And it's even more of a challenge because we're all working at home.

And the, the exchanges, the more natural kind of, I just need to wander over, or we're actually sitting next to someone and you can kind of look over at them and say something feels more natural when you're in a, you know, shared space.

And so I think that's one of the challenges. It's, it's, it's all kind of wrapped up in the communication, documentation, and coordination aspects.

And I think that's one of the challenges that, you know, we're, we're going to be addressing.

We, we, we have some plans to address that in the very near future. But that's, I think that's pretty universal to, to every team, to, you know, any, any team that has a delivery manager or not is the, how do you work with other teams and how can you facilitate that?

And, you know, turning that kind of back on you, I'm interested to, hear about how you kind of view that challenge and, and, you know, as a delivery manager, how you think that, you know, that can be improved.

Yeah, totally.

I think you're right. It definitely is a universal challenge. It's probably, I, I would love to hear if anybody knows of any business that's probably not going through the same thing.

There are probably many teams within businesses that, that experienced this, this kind of problem.

I would, to add to that challenge, the teams, each individual team works very differently.

So the way we work managers is very different to perhaps another team within Cloudflare.

And that's totally dependent on whether they have delivery management support or not.

So, you know, it really depends on the, the way they've got their workflow set up, the way they communicate externally with different teams.

So there's a lot of, so where you do have dependencies is all farewell, kind of meeting somebody from another team and saying, Hey, I need this from you.

But if that's, if their process or their way of working is different, you've got to break in communication there.

And those are some of the, I would say that adds to the existing challenge of kind of, you know, cross collaboration across teams is that if a, if a team doesn't align with the way, you know, that you've kind of like set out in your team or it is not on board and they have a different way of working, then that can already cause like some, some friction in communication.

So, which, you know, causes delays and there are various different kinds of project timelines or overlaps that are not clearly communicated or outlined.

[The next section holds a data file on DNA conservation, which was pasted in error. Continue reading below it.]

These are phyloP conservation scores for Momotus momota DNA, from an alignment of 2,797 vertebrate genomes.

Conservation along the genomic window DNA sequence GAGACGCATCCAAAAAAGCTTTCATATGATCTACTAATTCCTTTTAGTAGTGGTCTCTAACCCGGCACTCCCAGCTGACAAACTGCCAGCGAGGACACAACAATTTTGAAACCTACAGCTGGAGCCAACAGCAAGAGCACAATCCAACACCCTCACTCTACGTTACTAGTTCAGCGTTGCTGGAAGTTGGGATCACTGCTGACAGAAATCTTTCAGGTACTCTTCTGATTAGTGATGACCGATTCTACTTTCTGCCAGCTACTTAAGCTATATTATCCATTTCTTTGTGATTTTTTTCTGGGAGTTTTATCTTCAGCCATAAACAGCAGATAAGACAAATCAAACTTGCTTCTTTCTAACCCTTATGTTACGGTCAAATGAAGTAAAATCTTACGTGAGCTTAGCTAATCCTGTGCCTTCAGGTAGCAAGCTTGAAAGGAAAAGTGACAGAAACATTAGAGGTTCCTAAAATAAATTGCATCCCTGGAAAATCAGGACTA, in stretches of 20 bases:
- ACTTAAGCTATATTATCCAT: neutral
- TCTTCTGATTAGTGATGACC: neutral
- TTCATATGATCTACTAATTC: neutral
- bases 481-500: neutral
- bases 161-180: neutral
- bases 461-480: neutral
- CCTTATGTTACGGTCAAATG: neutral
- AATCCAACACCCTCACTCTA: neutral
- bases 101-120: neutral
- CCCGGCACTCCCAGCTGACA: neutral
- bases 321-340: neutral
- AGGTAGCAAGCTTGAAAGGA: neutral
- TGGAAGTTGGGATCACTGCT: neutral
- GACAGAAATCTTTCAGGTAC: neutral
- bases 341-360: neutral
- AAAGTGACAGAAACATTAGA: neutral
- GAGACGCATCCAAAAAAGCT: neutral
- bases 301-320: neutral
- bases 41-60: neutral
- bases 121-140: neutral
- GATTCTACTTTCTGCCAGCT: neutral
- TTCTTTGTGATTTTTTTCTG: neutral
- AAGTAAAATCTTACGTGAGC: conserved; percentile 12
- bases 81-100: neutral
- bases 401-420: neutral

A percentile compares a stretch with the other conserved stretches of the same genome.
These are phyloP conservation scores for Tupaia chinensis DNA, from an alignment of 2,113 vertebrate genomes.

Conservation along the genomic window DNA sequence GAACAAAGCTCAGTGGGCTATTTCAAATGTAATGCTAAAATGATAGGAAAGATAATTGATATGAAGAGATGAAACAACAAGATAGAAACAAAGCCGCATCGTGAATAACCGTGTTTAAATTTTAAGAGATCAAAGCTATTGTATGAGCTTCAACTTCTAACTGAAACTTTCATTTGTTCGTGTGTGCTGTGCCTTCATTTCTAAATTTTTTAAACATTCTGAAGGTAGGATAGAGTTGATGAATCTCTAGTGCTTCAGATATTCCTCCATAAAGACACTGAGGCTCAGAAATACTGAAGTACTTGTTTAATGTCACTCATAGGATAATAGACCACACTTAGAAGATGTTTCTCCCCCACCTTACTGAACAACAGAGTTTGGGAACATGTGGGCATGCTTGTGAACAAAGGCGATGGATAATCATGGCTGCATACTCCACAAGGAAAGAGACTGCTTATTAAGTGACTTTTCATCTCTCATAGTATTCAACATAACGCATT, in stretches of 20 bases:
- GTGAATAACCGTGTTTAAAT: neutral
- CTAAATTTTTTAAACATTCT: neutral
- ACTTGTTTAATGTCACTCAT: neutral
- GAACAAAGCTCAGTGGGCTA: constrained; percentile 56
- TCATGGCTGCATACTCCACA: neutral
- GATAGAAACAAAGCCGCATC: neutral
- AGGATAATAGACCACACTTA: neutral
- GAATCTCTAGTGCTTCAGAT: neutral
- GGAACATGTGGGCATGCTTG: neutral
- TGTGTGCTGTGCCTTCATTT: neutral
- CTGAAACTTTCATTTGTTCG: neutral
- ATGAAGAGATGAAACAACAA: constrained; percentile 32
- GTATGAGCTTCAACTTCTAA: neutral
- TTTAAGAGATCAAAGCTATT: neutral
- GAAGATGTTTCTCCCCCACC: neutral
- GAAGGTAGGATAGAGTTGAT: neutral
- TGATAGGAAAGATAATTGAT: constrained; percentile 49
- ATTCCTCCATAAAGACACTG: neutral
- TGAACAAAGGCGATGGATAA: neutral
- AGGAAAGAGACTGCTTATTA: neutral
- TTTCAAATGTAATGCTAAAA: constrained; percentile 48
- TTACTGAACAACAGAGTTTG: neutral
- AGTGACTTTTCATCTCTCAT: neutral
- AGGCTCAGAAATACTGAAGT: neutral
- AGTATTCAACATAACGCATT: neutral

So that's something I would say, yes, we're definitely going to be actively addressing, but for the time being, you know, a lot of it is just perhaps to some of you is just basic things, but it is a lot of like meetings and having the right conversations and having the right people involved in the right conversations and decision-making.

So yeah, definitely. I agree with you, Andrea, that's definitely an existing challenge that we, and to be honest, we'll probably continue to face it because we're huge.

Teams are spinning up all the time.

Yeah. And I was, I was going to say that the, the facilitated communications and the, you know, as you say, we are kind of expanding our delivery manager program here in London.

One of the things that I think we will have to be careful of is that, that communication, particularly between like coordination and that coordination step doesn't become like a back channel.

It needs to stay transparent and making sure that the people who are going to be involved in, you know, whatever projects or decision -making and stuff like that are involved.

And it's, you know, we just have to be careful.

I'm not worried about it necessarily.

I don't think that we have a culture of, you know, things happening behind the scenes here at Cloudflare, but I think we need to just keep an eye on it, that it doesn't become, you know, the coordination and the prioritization doesn't happen behind the scenes.

Yeah. Awesome. We are, we've got five minutes to go.

I don't see any other questions coming through. So we're good. I can continue asking.